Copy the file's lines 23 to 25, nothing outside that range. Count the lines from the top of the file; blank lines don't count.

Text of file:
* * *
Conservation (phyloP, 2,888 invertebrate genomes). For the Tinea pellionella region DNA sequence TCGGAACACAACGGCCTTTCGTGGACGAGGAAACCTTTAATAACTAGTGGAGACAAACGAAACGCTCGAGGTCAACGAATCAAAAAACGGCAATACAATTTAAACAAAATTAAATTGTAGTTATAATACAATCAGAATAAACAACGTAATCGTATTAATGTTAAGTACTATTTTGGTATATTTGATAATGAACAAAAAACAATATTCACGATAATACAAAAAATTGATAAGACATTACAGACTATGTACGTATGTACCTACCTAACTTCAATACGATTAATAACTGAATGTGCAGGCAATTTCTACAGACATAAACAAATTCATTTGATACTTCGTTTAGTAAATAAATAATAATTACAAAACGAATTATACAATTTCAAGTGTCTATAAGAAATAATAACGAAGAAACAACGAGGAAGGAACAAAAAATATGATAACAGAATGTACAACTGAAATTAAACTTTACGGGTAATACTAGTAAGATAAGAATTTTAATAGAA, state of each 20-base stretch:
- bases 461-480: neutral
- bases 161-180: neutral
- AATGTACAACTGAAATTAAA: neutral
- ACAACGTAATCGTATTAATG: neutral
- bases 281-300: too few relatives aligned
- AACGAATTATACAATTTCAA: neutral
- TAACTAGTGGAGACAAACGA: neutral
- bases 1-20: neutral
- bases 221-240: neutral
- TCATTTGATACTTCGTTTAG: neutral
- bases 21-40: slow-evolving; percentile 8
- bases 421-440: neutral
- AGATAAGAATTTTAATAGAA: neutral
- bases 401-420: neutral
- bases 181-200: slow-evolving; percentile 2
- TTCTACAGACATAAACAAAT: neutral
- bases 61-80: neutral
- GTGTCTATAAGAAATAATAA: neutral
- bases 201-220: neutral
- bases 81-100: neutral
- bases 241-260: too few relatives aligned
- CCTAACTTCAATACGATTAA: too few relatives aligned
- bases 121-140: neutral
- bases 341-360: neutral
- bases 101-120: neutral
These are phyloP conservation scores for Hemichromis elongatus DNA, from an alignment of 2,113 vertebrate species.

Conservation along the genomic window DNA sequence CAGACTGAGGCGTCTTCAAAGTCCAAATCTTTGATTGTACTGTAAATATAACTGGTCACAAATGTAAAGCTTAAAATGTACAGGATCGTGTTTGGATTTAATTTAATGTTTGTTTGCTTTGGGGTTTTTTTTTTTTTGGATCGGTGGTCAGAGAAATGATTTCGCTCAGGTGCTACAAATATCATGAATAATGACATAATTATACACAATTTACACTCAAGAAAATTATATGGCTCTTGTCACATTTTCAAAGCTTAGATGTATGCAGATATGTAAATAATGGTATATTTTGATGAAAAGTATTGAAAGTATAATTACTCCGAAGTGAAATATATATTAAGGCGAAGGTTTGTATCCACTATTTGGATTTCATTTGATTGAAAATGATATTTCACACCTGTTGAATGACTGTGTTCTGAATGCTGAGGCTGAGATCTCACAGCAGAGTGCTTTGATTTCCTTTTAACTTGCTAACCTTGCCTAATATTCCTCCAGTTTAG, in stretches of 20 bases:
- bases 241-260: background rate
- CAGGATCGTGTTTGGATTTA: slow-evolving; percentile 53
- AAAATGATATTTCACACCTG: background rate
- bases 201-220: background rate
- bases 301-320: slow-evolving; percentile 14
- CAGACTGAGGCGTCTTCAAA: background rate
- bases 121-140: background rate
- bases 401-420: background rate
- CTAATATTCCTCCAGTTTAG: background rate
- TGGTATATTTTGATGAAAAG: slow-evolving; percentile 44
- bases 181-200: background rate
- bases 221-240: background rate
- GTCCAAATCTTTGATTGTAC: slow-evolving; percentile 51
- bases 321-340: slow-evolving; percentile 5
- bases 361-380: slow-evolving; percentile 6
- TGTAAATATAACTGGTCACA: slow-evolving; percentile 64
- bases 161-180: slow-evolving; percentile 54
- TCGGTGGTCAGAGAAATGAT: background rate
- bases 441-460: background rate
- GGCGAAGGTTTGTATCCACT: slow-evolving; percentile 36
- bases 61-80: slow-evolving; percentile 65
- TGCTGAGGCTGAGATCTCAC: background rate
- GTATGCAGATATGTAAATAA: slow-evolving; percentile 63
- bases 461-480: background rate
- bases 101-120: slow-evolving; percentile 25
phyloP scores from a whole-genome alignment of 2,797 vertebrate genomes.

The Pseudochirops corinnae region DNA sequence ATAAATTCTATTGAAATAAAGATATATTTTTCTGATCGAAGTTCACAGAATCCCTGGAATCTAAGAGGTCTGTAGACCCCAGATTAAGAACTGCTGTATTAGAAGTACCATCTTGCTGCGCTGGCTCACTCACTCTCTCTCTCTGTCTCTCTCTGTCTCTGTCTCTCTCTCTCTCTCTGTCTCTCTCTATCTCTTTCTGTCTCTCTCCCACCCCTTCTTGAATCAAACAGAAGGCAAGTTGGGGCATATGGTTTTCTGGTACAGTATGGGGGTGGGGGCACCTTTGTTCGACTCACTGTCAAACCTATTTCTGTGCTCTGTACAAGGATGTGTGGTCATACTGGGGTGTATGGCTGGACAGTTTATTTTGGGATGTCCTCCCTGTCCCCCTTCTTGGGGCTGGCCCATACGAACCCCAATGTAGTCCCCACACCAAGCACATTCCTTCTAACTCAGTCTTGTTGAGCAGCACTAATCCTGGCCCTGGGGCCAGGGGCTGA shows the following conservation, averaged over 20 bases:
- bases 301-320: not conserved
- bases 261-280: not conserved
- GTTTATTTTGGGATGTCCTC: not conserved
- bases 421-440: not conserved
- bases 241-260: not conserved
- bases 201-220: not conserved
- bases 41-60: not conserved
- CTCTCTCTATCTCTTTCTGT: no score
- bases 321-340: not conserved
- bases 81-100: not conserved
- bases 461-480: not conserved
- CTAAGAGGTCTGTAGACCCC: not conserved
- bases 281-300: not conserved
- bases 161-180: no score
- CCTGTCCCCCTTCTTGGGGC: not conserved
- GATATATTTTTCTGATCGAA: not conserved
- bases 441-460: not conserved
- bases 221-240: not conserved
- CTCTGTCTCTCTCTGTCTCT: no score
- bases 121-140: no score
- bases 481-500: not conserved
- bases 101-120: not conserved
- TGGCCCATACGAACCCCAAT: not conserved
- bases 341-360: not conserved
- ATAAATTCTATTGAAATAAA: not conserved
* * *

- CCTAACTTCAATACGATTAA: too few relatives aligned
- bases 121-140: neutral
- bases 341-360: neutral